Vegan Lentil Moussaka This post was created in partnership with USA Pulses and Pulse Canada. As our new cookbook release date approaches and we enter a really busy season of our lives (more on that soon!), we count on hearty and sustainable meals like this lentil moussaka to see us through periods of tiredness or stress. If you are feeling any kind of holiday season-related pressure, it might just be the perfect, comforting dish for you, too. I love casserole-style dishes – they take some initial effort to put together, but afterwards they turn into a meal that just keeps on giving. This moussaka is definitely like that – the portion is big enough to have dinner or lunch taken care of for a solid few days, it keeps well and only gets better with age, can be eaten hot or cold, and can even be re-imagined as, say, a toast topping, if its initial layered charm ever wears off.  Moussaka is cooked in numerous countries in the Middle East and the Mediterranean, and the recipe varies from region to region, but it usually involves layers of ground meat, eggplant or potatoes, and a béchamel or egg custard blanket on top. In our vegan version, protein-rich lentils take place of the ground meat. Once they are cooked in a mixture of mushrooms, carrots, onion, herbs, and crushed tomatoes, and layered with silky roasted eggplant, it’s incredible how savory and satisfying they become. We went with mashed potatoes for the top layer, in place of the custard or béchamel, which takes this dish even further into the cozy and wintery meal territory. The mashed potato blanket also gets the most incredible, crispy, golden crust on top after some time in the oven, which makes the whole thing even more irresistible. I suggest roasting the eggplant, making the mashed potatoes, and maybe even cooking the lentils in advance, that way assembling the moussaka will feel like a breeze. All the ingredients in this recipe are very affordable and widely available, and it’s amazing that such a satisfying meal can be made with just lentils and veggies. I generally make sure to keep a big jar of French lentils in my pantry, because they are very versatile and perfect for adding substance to all kinds of plant-based meals. Lentils fall under the category of pulses, together with chickpeas, beans and dry peas, which are all perfect vehicles for sustainable and nourishing meals. We’ve been having a ton of fun working with USA Pulses and Pulse Canada on creating accessible recipes, centered around pulses, as part of their Half Cup Habit initiative. Try adding a half cup of pulses to your meals a few times a week – they will up your whole healthy cooking game, I promise. For more of our pulses recipes, head here, as well as to the Half Cup Habit website. Enjoy :) Vegan Lentil Moussaka   Print Serves: 6-8 Ingredients 3 medium-large eggplants - sliced in ½ inch thick rounds 4 tablespoons neutral coconut or olive oil - divided sea salt freshly ground black pepper 1 cup dried French lentils - soaked overnight in purified water with a splash of acv 4 medium Yukon gold potatoes - peeled and quartered 2 tablespoons olive oil or ghee, plus more for brushing the mashed potato layer 1 large yellow onion - chopped 2 medium carrots - sliced 1-2 celery ribs - sliced (optional) pinch of red pepper flakes 1 teaspoon each fresh or dried thyme, oregano and/­­or marjoram (optional) 3 garlic cloves - sliced 1 lb baby bella or crimini mushrooms - sliced 1 28 oz can of box of crushed tomatoes 1 tablespoon tomato paste ½ tablespoon smoked paprika ½ teaspoon cinnamon (optional) ¼ teaspoon ground nutmeg (optional) handful of toasted pine nuts (optional) chopped parsley and dill - for garnish (optional) Instructions Preheat oven to 400° F (200° C). Prepare two parchment paper-covered baking sheets. Arrange the eggplant slices on the baking sheets in a single layer, oil with 2 tablespoons of coconut oil/­­olive oil, sprinkle with salt and pepper, and roast for 20 minutes. Flip the slices and roast for another 15 minutes, until silky. Set aside. Lower the oven temperature to 375° F (190° C). While the eggplant is roasting, drain and rinse the lentils. Cover them with purified water in a medium pot, and bring to a boil over high heat. Reduce the heat to a simmer and cook, covered, for 10-15 minutes or until cooked, but not mushy. Add salt at the end. Drain over a colander and set aside. Place the potatoes in the same pot you used to cook the lentils, cover with purified water and bring to a boil over high heat. Reduce the heat to a simmer and cook until soft throughout. Add salt at the end, then drain, reserving ¼ cup of the cooking water. Return the potatoes to the same pot. Mash them with 2 tablespoons of olive oil or ghee, black pepper and ¼ cup of the reserved cooking water. Taste for salt and adjust if needed. Continue to mash until smooth. Set aside. Warm the remaining 2 tablespoons of coconut oil/­­olive oil in a large saucepan over medium heat. Add onion, carrots, celery, if using, salt and pepper, red pepper flakes and oregano/­­thyme/­­marjoram, if using. Sauté for 7 minutes, until the vegetables soften up. Add the mushrooms and sauté for another 8 minutes, until the water released by the mushrooms evaporates and they begin to brown. Add garlic and stir around for another minute. Add the lentils, crushed tomatoes, tomato paste, smoked paprika, cinnamon and nutmeg, if using, to the pot with the mushrooms. Stir to combine, then cover and cook for 5 minutes for the flavors to incorporate. Arrange half of the eggplant slices on the bottom of a 9 x 9 baking dish. Top with half of the lentil mixture, followed by the remaining eggplant slices and lentils. Spoon the mashed potatoes on top, evening them out with a spoon into a smooth layer. Brush more olive oil/­­ghee over the potato layer and place the dish in the oven. Bake for 30 minutes. Remove from the oven, sprinkle with the pine nuts and herbs, if using, and serve. 3.5.3226 You might also like... Fennel Marinated Zucchini and Mung Beans Roasted Pepper Lasagna Italian-Style Lentil and Mushroom (Not)Meatballs from Pantry to Plate Warm Salad of Roasted Cauliflower, Grapes and Black Rice .yuzo_­related_­post .relatedthumb { background: !important; -webkit-transition: background 0.2s linear; -moz-transition: background 0.2s linear; -o-transition: background 0.2s linear; transition: background 0.2s linear;;color:!important; } .yuzo_­related_­post .relatedthumb:hover{background:#ffffff !important;color:!important;} .yuzo_­related_­post .yuzo_­text, .yuzo_­related_­post .yuzo_­views_­post {color:!important;} .yuzo_­related_­post .relatedthumb:hover .yuzo_­text, .yuzo_­related_­post:hover .yuzo_­views_­post {color:!important;} .yuzo_­related_­post .relatedthumb a{color:!important;} .yuzo_­related_­post .relatedthumb a:hover{color:!important;} .yuzo_­related_­post .relatedthumb:hover a{ color:!important;} .yuzo_­related_­post .relatedthumb{ margin: 0px 0px 0px 0px; padding: 5px 5px 5px 5px; } The post Vegan Lentil Moussaka appeared first on Golubka Kitchen.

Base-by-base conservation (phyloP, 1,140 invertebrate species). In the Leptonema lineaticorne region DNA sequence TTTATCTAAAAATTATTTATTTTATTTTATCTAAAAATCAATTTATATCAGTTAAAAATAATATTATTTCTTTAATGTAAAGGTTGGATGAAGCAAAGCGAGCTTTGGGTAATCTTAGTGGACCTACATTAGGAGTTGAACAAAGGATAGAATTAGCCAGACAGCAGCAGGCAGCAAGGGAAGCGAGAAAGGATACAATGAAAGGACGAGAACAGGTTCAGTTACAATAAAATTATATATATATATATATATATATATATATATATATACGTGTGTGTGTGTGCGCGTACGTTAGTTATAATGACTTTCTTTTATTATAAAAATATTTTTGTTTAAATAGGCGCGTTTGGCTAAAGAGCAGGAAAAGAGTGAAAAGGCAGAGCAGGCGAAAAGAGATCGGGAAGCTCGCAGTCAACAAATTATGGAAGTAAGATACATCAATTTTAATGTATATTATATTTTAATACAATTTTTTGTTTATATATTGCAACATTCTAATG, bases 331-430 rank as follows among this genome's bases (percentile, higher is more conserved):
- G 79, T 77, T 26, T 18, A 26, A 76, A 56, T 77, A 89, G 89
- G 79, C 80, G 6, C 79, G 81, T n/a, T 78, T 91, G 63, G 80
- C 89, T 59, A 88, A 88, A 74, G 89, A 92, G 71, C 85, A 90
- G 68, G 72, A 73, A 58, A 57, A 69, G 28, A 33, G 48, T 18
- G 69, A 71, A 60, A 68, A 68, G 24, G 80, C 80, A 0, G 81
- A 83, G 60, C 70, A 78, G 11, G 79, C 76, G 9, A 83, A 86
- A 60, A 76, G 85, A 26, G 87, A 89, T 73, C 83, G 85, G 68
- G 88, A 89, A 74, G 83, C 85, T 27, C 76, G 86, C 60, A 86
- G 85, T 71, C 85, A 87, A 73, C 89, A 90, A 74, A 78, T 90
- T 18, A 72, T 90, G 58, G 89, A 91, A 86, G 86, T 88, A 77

Spicy Spaghetti with Roasted Vegetables